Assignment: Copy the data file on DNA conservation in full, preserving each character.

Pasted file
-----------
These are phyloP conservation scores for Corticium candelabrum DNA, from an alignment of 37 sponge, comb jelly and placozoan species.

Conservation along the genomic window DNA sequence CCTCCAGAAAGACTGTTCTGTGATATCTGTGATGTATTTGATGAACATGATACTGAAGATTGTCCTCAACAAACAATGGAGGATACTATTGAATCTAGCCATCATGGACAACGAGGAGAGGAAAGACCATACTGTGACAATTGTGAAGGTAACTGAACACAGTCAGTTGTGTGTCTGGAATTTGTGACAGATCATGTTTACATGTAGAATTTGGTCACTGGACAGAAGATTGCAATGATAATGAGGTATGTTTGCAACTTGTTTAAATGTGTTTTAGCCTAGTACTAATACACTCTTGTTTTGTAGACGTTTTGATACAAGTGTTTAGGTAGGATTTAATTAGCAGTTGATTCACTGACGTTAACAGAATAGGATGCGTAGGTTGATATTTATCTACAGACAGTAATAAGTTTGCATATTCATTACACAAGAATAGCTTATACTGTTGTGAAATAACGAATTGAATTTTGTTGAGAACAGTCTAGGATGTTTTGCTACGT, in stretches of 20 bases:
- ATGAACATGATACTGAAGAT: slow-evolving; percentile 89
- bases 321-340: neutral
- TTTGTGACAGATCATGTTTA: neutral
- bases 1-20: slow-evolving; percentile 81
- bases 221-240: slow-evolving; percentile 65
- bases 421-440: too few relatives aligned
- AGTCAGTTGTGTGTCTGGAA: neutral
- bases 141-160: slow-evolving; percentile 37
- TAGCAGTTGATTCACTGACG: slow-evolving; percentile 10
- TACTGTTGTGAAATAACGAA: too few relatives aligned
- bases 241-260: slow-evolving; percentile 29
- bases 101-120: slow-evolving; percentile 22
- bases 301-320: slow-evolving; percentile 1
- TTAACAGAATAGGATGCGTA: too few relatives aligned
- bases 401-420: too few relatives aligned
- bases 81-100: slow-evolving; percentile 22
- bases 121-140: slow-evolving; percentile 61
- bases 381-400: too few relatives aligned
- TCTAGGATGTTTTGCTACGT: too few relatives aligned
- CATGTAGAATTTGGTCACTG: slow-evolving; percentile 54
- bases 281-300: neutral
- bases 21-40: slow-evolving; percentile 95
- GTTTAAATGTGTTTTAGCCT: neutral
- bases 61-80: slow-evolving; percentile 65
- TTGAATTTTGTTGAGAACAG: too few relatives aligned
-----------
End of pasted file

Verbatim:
These are phyloP conservation scores for Corticium candelabrum DNA, from an alignment of 37 sponge, comb jelly and placozoan species.

Conservation along the genomic window DNA sequence CCTCCAGAAAGACTGTTCTGTGATATCTGTGATGTATTTGATGAACATGATACTGAAGATTGTCCTCAACAAACAATGGAGGATACTATTGAATCTAGCCATCATGGACAACGAGGAGAGGAAAGACCATACTGTGACAATTGTGAAGGTAACTGAACACAGTCAGTTGTGTGTCTGGAATTTGTGACAGATCATGTTTACATGTAGAATTTGGTCACTGGACAGAAGATTGCAATGATAATGAGGTATGTTTGCAACTTGTTTAAATGTGTTTTAGCCTAGTACTAATACACTCTTGTTTTGTAGACGTTTTGATACAAGTGTTTAGGTAGGATTTAATTAGCAGTTGATTCACTGACGTTAACAGAATAGGATGCGTAGGTTGATATTTATCTACAGACAGTAATAAGTTTGCATATTCATTACACAAGAATAGCTTATACTGTTGTGAAATAACGAATTGAATTTTGTTGAGAACAGTCTAGGATGTTTTGCTACGT, in stretches of 20 bases:
- ATGAACATGATACTGAAGAT: slow-evolving; percentile 89
- bases 321-340: neutral
- TTTGTGACAGATCATGTTTA: neutral
- bases 1-20: slow-evolving; percentile 81
- bases 221-240: slow-evolving; percentile 65
- bases 421-440: too few relatives aligned
- AGTCAGTTGTGTGTCTGGAA: neutral
- bases 141-160: slow-evolving; percentile 37
- TAGCAGTTGATTCACTGACG: slow-evolving; percentile 10
- TACTGTTGTGAAATAACGAA: too few relatives aligned
- bases 241-260: slow-evolving; percentile 29
- bases 101-120: slow-evolving; percentile 22
- bases 301-320: slow-evolving; percentile 1
- TTAACAGAATAGGATGCGTA: too few relatives aligned
- bases 401-420: too few relatives aligned
- bases 81-100: slow-evolving; percentile 22
- bases 121-140: slow-evolving; percentile 61
- bases 381-400: too few relatives aligned
- TCTAGGATGTTTTGCTACGT: too few relatives aligned
- CATGTAGAATTTGGTCACTG: slow-evolving; percentile 54
- bases 281-300: neutral
- bases 21-40: slow-evolving; percentile 95
- GTTTAAATGTGTTTTAGCCT: neutral
- bases 61-80: slow-evolving; percentile 65
- TTGAATTTTGTTGAGAACAG: too few relatives aligned